Mouse Model of Gastrointestinal Stromal Tumor (GIST)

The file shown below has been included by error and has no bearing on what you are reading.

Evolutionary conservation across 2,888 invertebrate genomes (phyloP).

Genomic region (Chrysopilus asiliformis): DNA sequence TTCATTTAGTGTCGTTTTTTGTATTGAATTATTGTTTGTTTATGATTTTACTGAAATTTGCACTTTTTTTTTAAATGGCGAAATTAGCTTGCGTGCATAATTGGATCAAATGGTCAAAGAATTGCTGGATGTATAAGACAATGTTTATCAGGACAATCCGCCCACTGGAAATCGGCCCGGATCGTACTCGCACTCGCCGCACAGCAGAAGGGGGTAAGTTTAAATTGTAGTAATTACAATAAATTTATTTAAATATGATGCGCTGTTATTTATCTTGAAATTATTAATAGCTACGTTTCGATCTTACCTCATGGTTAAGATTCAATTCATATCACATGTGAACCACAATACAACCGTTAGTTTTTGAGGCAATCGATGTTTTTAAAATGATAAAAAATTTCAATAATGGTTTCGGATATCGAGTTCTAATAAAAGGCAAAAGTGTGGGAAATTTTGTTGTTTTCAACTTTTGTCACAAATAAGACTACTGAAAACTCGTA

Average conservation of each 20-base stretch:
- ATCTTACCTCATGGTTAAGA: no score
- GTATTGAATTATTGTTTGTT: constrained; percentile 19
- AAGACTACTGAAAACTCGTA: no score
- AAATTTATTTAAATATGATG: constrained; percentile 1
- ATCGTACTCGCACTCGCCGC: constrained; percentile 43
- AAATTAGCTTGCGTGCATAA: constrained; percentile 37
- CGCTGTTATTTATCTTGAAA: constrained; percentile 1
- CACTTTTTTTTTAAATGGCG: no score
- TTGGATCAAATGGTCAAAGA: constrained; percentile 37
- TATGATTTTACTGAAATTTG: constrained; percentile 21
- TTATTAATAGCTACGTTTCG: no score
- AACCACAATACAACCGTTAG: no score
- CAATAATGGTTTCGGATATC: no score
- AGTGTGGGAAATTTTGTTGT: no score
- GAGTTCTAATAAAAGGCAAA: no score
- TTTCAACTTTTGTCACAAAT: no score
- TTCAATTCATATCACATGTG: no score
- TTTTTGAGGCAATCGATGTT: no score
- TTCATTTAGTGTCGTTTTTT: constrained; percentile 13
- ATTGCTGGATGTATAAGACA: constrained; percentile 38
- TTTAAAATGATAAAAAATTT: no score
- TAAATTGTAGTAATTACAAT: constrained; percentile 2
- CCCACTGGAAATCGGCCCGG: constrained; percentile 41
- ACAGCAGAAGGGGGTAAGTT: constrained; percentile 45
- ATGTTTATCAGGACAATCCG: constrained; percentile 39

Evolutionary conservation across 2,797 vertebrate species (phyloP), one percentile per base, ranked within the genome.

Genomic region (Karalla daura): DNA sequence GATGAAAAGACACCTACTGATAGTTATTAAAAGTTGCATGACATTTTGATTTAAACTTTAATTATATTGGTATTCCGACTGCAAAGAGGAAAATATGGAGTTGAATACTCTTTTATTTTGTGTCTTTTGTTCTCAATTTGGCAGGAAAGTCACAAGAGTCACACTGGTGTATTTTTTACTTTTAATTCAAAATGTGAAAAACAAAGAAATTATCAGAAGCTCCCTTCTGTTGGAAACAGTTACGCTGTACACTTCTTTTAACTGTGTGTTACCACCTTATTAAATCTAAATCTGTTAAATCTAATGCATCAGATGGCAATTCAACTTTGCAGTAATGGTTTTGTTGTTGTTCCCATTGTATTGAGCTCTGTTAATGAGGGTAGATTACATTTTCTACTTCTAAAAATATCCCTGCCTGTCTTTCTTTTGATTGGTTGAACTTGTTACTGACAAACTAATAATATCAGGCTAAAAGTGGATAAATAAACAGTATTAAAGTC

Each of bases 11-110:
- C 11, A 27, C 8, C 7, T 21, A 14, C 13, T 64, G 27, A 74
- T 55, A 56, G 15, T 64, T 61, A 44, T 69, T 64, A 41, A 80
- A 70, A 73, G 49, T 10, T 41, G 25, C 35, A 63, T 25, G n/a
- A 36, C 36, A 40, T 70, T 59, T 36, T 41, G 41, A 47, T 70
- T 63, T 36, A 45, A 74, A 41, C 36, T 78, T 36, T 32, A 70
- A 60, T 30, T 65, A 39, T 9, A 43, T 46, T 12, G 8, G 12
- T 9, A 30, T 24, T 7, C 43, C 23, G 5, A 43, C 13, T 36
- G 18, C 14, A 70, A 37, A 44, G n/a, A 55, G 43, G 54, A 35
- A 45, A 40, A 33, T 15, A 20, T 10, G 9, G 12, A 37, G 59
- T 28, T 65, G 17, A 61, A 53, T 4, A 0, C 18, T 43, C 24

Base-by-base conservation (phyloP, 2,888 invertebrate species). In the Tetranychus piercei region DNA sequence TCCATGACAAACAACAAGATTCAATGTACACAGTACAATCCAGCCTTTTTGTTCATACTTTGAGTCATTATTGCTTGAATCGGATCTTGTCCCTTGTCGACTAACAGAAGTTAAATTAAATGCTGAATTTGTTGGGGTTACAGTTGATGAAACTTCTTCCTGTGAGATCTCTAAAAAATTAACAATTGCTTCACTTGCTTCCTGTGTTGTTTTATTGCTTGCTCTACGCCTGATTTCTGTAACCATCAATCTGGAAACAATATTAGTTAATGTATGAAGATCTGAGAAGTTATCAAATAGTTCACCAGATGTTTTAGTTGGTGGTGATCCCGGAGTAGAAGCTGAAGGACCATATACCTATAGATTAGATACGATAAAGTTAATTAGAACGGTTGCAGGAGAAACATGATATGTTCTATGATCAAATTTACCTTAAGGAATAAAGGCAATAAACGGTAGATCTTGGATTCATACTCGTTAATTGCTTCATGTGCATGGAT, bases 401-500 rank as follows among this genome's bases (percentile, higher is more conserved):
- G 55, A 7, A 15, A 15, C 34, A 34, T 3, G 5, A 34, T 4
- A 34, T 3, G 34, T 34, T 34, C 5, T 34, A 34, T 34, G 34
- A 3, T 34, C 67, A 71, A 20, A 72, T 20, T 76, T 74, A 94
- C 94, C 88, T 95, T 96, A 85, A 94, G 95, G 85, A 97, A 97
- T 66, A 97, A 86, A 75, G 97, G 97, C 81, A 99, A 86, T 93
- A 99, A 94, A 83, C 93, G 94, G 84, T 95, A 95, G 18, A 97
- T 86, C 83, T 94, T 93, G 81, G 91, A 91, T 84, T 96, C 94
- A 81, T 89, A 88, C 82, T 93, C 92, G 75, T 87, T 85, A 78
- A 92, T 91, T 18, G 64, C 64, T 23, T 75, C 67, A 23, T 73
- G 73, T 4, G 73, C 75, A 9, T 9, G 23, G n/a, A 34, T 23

Introduction Recent developments have firmly established the important role of receptor tyrosine kinases in human cancer. Kit is a receptor tyrosine kinase and its role as a cellular oncogene has been established in a number of cancers including gastrointestinal stromal tumors (GISTs), which belong to a group of cancers called soft tissue sarcomas. Relatively little is known about the intervening steps in the genesis of sarcomas in general or GIST in particular. Technology description UW researchers have created a mouse model of gastrointestinal stromal tumor (GIST) by introducing an activating Kit gene mutation that is associated with human familial GIST syndrome into the mouse genome. A knock-in gene targeting strategy was used to introduce a Kit gene (K641E) mutation, originally identified in sporadic human GISTs and in the germ line of familial GIST syndrome patients. Homozygous and heterozygous Kit K641E mice develop gastrointestinal pathology with complete penetrance and all Kit K641E homozygotes die by age 30 weeks due to gastrointestinal obstruction by hyperplastic interstitial cells of Cajal (ICC) or GISTs. Heterozygous mice have less extensive hyperplasia and smaller GISTs, suggesting a dose-response relationship. Business opportunity GISTs are the most common sarcoma of the gastrointestinal tract. It is estimated that between 5,000 and 10,000 Americans each year develop GISTs. This mouse model can provide unique insights into the role of Kit in the pathogenesis of GISTs as well as the biology of ICCs and normal Kit function. Furthermore, such a model is useful in the preclinical evaluation of potential anti-Kit therapies and the study of mechanisms of resistance to these therapies. Stage of development The transgenic mice have been well characterized. Studies have demonstrated that the Kit K641E mutation reproduces the pathology associated with the familial GIST syndrome. Related Publication Rubin et al., Cancer Res 2005; 65: (15). August 1, 2005

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